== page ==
The more the merrier, I say.
Ice Girl agrees in theory, but she complains because the new kids don’t know the rules.
I encourage her to be welcoming, not scowling, but it’s true that skaters who don’t know the rules frustrate those who do.
If you’re new to a rink, here are a few things to do to make sure that skaters smile at you instead of growl.
Visiting figure skaters’ etiquette:
- Check in with the ice monitor. You might not have to check in with the ice monitor at your home rink because everyone knows you there; however, that’s not the case when you’re visiting. Make sure the monitor knows who you are, double-check that you’re contracted, and ask her how the rink works: where the jump corners are, where to do spins, and if there’s a rule about how music is played.
- Move. You might not have so many figure skaters on your home rink as in your host rink. The skaters at your host rink might be way faster than you are. Don’t stand in the middle and look stunned. Keep moving. If you’re not moving, stand at the boards for a very short time. Then move again. It’s a safety thing. Moving targets are harder to hit, so you and other skaters are less likely to go down in a heap of arms and blades.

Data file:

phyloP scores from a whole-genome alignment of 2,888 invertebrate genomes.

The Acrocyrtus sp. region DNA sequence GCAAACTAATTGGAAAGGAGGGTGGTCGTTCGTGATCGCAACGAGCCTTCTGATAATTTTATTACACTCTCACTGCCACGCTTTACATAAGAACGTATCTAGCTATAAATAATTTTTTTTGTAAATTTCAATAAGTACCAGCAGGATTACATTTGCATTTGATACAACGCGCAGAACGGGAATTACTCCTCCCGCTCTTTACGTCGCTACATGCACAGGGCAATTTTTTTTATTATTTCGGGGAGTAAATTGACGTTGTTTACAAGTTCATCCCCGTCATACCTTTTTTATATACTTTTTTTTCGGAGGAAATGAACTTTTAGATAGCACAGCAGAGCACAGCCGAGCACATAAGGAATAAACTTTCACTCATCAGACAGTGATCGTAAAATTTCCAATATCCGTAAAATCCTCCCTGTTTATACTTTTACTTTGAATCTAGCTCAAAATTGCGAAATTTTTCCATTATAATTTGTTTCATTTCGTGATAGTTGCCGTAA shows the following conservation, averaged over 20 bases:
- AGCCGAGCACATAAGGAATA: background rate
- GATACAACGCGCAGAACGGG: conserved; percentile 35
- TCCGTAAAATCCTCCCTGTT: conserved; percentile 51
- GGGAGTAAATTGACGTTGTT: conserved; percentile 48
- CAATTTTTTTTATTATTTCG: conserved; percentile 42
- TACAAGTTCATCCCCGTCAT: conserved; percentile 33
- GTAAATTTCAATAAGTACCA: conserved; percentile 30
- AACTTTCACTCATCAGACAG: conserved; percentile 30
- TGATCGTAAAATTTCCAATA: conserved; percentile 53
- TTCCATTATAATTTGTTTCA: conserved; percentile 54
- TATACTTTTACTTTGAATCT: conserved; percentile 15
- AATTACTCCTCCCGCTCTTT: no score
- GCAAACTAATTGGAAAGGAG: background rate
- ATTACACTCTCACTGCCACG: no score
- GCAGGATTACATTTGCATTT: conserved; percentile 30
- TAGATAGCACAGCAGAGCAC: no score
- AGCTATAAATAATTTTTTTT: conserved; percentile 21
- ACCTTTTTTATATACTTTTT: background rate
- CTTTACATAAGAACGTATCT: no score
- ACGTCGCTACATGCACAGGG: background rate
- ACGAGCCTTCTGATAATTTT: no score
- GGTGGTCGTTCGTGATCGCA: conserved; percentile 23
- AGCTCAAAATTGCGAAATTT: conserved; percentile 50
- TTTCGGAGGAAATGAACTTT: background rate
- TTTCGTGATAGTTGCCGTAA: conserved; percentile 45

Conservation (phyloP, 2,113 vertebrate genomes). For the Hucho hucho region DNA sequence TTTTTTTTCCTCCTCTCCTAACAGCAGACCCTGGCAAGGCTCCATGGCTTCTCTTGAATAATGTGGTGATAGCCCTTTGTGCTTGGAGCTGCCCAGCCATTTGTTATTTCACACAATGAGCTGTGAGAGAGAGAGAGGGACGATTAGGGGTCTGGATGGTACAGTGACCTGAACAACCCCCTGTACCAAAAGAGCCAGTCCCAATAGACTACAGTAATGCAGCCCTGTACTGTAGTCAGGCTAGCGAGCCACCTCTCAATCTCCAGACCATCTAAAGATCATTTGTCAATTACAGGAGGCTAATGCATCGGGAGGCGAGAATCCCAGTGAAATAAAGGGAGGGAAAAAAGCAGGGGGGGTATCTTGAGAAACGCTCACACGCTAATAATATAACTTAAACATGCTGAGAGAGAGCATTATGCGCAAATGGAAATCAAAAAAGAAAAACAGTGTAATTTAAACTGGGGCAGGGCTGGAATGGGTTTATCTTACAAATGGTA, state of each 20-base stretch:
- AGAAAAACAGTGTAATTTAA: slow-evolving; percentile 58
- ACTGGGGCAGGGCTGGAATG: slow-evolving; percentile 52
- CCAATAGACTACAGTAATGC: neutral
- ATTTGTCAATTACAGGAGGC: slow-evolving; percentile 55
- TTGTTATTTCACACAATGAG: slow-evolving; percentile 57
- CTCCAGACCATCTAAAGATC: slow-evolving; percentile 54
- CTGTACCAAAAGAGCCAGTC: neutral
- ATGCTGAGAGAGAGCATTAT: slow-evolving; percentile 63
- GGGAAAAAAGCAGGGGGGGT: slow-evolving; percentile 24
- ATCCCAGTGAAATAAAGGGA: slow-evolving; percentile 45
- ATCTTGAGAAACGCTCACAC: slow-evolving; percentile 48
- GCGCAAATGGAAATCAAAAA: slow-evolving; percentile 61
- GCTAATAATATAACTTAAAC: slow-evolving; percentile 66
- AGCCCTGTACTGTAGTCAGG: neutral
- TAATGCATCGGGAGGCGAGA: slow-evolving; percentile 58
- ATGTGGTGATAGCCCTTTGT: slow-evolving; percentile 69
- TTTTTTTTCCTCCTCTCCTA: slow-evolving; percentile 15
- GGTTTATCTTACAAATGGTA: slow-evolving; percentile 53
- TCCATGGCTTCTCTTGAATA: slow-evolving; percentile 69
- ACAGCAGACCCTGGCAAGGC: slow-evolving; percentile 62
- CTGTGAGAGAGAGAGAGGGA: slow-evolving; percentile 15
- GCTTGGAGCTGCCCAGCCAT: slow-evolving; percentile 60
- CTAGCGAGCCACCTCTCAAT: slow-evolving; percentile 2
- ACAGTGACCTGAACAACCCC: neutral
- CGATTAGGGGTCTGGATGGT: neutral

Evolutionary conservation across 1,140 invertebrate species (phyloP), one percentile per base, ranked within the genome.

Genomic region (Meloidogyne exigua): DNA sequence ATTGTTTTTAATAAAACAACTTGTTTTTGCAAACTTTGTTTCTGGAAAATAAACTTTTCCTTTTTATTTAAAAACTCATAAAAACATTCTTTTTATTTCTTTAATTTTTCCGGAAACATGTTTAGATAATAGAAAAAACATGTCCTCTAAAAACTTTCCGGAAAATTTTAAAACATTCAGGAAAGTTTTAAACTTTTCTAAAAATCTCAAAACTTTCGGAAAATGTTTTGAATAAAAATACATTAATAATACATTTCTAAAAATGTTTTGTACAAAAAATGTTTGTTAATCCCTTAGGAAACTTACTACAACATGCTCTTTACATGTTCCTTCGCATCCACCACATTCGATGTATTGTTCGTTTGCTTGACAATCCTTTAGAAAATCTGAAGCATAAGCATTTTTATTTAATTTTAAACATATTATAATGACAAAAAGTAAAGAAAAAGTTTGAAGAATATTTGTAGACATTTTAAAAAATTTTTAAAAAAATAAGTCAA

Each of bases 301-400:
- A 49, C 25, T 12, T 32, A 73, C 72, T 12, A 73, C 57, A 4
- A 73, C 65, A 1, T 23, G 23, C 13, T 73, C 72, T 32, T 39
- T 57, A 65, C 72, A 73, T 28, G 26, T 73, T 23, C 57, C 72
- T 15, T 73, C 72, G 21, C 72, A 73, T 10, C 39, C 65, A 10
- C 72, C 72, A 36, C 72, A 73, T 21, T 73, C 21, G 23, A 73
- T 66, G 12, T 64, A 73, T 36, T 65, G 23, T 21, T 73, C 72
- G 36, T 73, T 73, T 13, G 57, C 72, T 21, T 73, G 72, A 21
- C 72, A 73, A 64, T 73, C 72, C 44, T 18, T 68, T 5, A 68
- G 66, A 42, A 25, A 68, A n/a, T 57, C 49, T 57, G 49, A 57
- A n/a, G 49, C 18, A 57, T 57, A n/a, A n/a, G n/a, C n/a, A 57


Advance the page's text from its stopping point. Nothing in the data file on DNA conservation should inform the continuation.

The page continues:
- Go solo. Do not hang out in a group on the ice. You’re forming a wall and skaters have to skate around you. If you need to talk, do it off to the side.
- Respect the figure skater whose music is playing. At rinks in our area, figure skaters wear an orange vest when they’re skating to their music. Other figure skaters are supposed to move out of the way. It’s both a respect issue and a safety issue. You want skaters to move for you when you do your program, so move when they’re doing theirs. You also don’t want to be the one who causes a skater in her program to crash into you while she’s doing a Lutz or a backwards spiral. She can’t see you. So move.
- Say you’re sorry. Don’t interrupt skaters during their program to apologize for being a speed bump in the middle of their straight-line footwork. At some point, though, acknowledge that you were in the way and apologize for it. Then don’t do it again.
- Smile. This one’s for Ice Girl. People will get in your way, especially when the ice is crowded. Shrug it off and think about how lucky you are to have ice in the first place.
- For host club skaters: Be welcoming. Introduce yourself to the visitors and say something nice. Remember: these kids are bringing more money into your club and are helping keep your ice open. Be grateful. Someday you might be skating on their rink and you want to keep goodwill flowing.
Do you have some visiting skaters’ etiquette tips to share? Put ’em in the comments section!